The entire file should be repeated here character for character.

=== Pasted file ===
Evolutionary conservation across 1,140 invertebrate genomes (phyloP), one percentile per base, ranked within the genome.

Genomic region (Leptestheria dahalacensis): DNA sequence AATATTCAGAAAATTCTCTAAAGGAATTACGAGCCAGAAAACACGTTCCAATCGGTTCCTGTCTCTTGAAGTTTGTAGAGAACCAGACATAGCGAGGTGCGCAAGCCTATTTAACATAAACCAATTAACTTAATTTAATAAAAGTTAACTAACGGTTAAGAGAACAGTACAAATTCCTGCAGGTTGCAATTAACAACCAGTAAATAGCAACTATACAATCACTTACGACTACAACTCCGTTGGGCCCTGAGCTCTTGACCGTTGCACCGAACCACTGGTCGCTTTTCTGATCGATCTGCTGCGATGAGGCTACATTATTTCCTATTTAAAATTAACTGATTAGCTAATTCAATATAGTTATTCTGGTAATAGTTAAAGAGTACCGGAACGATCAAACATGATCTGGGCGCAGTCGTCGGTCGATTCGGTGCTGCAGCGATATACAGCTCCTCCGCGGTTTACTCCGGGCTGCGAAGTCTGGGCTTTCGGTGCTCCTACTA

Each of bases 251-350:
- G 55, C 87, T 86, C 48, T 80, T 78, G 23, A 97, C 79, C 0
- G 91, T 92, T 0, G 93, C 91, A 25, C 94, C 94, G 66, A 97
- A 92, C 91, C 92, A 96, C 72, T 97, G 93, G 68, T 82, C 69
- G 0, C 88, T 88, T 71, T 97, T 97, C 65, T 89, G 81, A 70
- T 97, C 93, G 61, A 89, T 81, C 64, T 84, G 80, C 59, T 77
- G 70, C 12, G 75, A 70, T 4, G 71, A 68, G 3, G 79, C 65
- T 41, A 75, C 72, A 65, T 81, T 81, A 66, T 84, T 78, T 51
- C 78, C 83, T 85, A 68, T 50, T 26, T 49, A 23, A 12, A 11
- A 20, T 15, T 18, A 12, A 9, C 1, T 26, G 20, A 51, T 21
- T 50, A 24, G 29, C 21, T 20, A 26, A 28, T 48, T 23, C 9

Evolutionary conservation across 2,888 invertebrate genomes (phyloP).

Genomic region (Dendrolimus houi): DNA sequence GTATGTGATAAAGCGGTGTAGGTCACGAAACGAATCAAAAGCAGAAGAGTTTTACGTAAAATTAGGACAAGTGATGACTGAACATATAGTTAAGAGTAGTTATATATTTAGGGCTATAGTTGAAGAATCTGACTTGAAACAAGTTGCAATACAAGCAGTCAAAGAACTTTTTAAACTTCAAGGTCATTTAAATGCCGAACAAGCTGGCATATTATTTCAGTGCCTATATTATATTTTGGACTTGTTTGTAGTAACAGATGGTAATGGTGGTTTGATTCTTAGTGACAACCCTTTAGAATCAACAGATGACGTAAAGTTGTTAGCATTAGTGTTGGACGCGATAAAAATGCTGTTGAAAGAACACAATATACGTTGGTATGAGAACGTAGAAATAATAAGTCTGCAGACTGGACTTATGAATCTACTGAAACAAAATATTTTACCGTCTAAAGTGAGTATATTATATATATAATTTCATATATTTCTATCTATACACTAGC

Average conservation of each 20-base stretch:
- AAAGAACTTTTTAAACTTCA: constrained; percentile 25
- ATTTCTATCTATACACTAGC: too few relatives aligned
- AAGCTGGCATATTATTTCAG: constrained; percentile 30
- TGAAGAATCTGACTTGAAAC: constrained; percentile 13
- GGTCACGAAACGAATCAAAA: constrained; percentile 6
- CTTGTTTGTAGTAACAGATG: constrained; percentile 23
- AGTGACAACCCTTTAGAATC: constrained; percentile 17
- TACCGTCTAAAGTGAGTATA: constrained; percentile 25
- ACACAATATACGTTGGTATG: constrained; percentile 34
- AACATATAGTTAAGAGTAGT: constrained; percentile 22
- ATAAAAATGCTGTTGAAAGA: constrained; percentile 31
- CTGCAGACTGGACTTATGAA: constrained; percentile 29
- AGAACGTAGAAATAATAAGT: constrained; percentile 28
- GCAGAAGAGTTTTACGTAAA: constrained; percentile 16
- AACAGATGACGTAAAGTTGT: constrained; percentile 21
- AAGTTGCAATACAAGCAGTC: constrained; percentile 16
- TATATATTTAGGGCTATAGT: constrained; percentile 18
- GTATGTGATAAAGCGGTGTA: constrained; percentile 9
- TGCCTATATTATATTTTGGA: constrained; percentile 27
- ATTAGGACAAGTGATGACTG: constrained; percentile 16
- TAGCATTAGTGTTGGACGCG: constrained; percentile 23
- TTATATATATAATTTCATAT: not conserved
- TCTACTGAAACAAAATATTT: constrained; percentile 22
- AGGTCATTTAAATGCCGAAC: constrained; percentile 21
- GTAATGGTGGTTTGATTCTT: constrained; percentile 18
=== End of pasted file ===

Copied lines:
Evolutionary conservation across 1,140 invertebrate genomes (phyloP), one percentile per base, ranked within the genome.

Genomic region (Leptestheria dahalacensis): DNA sequence AATATTCAGAAAATTCTCTAAAGGAATTACGAGCCAGAAAACACGTTCCAATCGGTTCCTGTCTCTTGAAGTTTGTAGAGAACCAGACATAGCGAGGTGCGCAAGCCTATTTAACATAAACCAATTAACTTAATTTAATAAAAGTTAACTAACGGTTAAGAGAACAGTACAAATTCCTGCAGGTTGCAATTAACAACCAGTAAATAGCAACTATACAATCACTTACGACTACAACTCCGTTGGGCCCTGAGCTCTTGACCGTTGCACCGAACCACTGGTCGCTTTTCTGATCGATCTGCTGCGATGAGGCTACATTATTTCCTATTTAAAATTAACTGATTAGCTAATTCAATATAGTTATTCTGGTAATAGTTAAAGAGTACCGGAACGATCAAACATGATCTGGGCGCAGTCGTCGGTCGATTCGGTGCTGCAGCGATATACAGCTCCTCCGCGGTTTACTCCGGGCTGCGAAGTCTGGGCTTTCGGTGCTCCTACTA

Each of bases 251-350:
- G 55, C 87, T 86, C 48, T 80, T 78, G 23, A 97, C 79, C 0
- G 91, T 92, T 0, G 93, C 91, A 25, C 94, C 94, G 66, A 97
- A 92, C 91, C 92, A 96, C 72, T 97, G 93, G 68, T 82, C 69
- G 0, C 88, T 88, T 71, T 97, T 97, C 65, T 89, G 81, A 70
- T 97, C 93, G 61, A 89, T 81, C 64, T 84, G 80, C 59, T 77
- G 70, C 12, G 75, A 70, T 4, G 71, A 68, G 3, G 79, C 65
- T 41, A 75, C 72, A 65, T 81, T 81, A 66, T 84, T 78, T 51
- C 78, C 83, T 85, A 68, T 50, T 26, T 49, A 23, A 12, A 11
- A 20, T 15, T 18, A 12, A 9, C 1, T 26, G 20, A 51, T 21
- T 50, A 24, G 29, C 21, T 20, A 26, A 28, T 48, T 23, C 9

Evolutionary conservation across 2,888 invertebrate genomes (phyloP).

Genomic region (Dendrolimus houi): DNA sequence GTATGTGATAAAGCGGTGTAGGTCACGAAACGAATCAAAAGCAGAAGAGTTTTACGTAAAATTAGGACAAGTGATGACTGAACATATAGTTAAGAGTAGTTATATATTTAGGGCTATAGTTGAAGAATCTGACTTGAAACAAGTTGCAATACAAGCAGTCAAAGAACTTTTTAAACTTCAAGGTCATTTAAATGCCGAACAAGCTGGCATATTATTTCAGTGCCTATATTATATTTTGGACTTGTTTGTAGTAACAGATGGTAATGGTGGTTTGATTCTTAGTGACAACCCTTTAGAATCAACAGATGACGTAAAGTTGTTAGCATTAGTGTTGGACGCGATAAAAATGCTGTTGAAAGAACACAATATACGTTGGTATGAGAACGTAGAAATAATAAGTCTGCAGACTGGACTTATGAATCTACTGAAACAAAATATTTTACCGTCTAAAGTGAGTATATTATATATATAATTTCATATATTTCTATCTATACACTAGC

Average conservation of each 20-base stretch:
- AAAGAACTTTTTAAACTTCA: constrained; percentile 25
- ATTTCTATCTATACACTAGC: too few relatives aligned
- AAGCTGGCATATTATTTCAG: constrained; percentile 30
- TGAAGAATCTGACTTGAAAC: constrained; percentile 13
- GGTCACGAAACGAATCAAAA: constrained; percentile 6
- CTTGTTTGTAGTAACAGATG: constrained; percentile 23
- AGTGACAACCCTTTAGAATC: constrained; percentile 17
- TACCGTCTAAAGTGAGTATA: constrained; percentile 25
- ACACAATATACGTTGGTATG: constrained; percentile 34
- AACATATAGTTAAGAGTAGT: constrained; percentile 22
- ATAAAAATGCTGTTGAAAGA: constrained; percentile 31
- CTGCAGACTGGACTTATGAA: constrained; percentile 29
- AGAACGTAGAAATAATAAGT: constrained; percentile 28
- GCAGAAGAGTTTTACGTAAA: constrained; percentile 16
- AACAGATGACGTAAAGTTGT: constrained; percentile 21
- AAGTTGCAATACAAGCAGTC: constrained; percentile 16
- TATATATTTAGGGCTATAGT: constrained; percentile 18
- GTATGTGATAAAGCGGTGTA: constrained; percentile 9
- TGCCTATATTATATTTTGGA: constrained; percentile 27
- ATTAGGACAAGTGATGACTG: constrained; percentile 16
- TAGCATTAGTGTTGGACGCG: constrained; percentile 23
- TTATATATATAATTTCATAT: not conserved
- TCTACTGAAACAAAATATTT: constrained; percentile 22
- AGGTCATTTAAATGCCGAAC: constrained; percentile 21
- GTAATGGTGGTTTGATTCTT: constrained; percentile 18